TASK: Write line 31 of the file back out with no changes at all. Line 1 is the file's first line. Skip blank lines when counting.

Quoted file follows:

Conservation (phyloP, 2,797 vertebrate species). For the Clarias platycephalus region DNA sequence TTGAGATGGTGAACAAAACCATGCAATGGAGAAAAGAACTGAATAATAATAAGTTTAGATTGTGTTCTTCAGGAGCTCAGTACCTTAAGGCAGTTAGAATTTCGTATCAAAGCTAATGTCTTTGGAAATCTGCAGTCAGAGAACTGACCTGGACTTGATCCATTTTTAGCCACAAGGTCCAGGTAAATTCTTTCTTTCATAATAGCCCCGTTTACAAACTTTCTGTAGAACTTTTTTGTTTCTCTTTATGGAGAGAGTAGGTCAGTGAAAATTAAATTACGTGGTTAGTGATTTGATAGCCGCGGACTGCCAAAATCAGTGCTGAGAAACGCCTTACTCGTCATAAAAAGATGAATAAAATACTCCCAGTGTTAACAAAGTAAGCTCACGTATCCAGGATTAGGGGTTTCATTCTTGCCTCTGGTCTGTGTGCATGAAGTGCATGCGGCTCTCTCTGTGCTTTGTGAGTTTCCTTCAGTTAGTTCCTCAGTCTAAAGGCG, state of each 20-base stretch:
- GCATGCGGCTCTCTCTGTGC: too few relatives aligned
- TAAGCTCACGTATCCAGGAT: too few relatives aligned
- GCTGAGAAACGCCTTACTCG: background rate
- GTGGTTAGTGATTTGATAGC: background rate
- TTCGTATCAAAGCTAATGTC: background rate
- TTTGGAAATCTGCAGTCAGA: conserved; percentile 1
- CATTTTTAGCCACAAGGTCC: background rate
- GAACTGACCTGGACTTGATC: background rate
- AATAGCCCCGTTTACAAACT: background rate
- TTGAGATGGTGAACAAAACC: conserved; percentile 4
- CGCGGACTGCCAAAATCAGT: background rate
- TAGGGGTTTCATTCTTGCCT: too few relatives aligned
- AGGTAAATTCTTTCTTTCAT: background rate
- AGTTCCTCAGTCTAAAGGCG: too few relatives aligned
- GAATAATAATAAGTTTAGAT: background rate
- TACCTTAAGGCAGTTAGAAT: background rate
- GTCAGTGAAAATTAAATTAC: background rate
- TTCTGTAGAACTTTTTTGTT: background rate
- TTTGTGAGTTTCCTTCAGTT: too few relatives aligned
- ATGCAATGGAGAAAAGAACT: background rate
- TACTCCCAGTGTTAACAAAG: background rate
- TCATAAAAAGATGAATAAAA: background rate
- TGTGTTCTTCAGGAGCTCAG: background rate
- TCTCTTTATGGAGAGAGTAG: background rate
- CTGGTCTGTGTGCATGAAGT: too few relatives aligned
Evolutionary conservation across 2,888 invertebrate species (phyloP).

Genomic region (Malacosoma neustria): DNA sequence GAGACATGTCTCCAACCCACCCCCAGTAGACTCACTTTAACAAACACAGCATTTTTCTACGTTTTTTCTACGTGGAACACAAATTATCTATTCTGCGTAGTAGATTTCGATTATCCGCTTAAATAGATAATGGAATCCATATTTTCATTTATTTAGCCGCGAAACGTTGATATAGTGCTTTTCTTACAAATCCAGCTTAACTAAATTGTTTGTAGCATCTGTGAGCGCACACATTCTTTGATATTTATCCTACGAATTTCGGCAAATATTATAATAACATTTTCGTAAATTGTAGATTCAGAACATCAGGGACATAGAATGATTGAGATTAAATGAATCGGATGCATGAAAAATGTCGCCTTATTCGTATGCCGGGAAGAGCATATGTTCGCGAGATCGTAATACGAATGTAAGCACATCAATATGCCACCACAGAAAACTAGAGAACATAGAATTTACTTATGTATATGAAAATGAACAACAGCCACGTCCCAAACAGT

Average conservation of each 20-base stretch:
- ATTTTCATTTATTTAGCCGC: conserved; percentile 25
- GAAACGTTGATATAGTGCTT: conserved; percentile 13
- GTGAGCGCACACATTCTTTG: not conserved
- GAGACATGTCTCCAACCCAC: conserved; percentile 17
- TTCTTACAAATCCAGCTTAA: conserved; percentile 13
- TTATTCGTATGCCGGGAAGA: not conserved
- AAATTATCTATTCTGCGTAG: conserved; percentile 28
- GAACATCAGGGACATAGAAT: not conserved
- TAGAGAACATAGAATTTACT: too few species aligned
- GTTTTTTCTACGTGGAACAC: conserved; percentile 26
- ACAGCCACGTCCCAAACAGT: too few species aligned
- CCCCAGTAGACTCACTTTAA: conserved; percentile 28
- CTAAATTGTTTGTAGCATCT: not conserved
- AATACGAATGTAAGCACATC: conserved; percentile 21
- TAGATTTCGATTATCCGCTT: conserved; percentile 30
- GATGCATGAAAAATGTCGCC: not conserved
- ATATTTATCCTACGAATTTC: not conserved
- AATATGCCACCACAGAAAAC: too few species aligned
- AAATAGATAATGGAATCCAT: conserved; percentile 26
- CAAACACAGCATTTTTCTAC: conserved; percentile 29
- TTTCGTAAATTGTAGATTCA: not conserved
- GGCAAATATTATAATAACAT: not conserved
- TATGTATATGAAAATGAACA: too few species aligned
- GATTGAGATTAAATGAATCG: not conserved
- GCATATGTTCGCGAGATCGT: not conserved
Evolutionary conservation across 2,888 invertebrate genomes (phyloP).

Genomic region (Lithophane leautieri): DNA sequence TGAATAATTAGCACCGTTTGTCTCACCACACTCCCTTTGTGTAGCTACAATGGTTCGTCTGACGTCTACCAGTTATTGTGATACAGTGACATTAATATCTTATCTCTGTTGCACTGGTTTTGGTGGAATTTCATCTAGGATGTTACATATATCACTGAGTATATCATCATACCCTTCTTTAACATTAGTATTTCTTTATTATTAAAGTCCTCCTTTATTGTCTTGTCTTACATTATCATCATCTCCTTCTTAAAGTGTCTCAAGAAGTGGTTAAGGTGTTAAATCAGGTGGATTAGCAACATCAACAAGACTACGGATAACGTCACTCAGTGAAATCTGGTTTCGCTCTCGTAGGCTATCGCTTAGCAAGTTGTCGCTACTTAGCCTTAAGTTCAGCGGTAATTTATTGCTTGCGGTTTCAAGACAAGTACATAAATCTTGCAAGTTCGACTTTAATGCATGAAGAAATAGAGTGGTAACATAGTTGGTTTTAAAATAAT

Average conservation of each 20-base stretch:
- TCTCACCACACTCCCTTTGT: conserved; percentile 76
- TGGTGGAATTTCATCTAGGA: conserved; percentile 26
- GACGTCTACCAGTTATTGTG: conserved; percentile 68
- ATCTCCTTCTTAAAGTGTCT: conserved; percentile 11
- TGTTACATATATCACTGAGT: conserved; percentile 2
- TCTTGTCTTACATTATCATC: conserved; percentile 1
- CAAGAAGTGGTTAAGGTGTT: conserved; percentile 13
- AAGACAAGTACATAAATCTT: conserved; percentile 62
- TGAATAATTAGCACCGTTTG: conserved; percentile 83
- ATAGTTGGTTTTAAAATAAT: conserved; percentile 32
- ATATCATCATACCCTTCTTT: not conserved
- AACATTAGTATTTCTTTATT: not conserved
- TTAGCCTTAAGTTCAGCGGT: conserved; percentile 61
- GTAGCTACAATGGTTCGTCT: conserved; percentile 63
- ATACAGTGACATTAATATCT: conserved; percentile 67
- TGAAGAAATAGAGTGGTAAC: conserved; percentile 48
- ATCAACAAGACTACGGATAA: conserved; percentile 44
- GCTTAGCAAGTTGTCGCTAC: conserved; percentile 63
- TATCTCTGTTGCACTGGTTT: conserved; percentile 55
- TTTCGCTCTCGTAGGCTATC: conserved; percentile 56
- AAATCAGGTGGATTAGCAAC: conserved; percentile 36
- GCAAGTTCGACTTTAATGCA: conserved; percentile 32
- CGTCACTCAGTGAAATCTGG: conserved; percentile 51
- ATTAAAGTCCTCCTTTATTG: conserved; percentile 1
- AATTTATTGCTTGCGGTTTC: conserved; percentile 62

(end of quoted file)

- GAAACGTTGATATAGTGCTT: conserved; percentile 13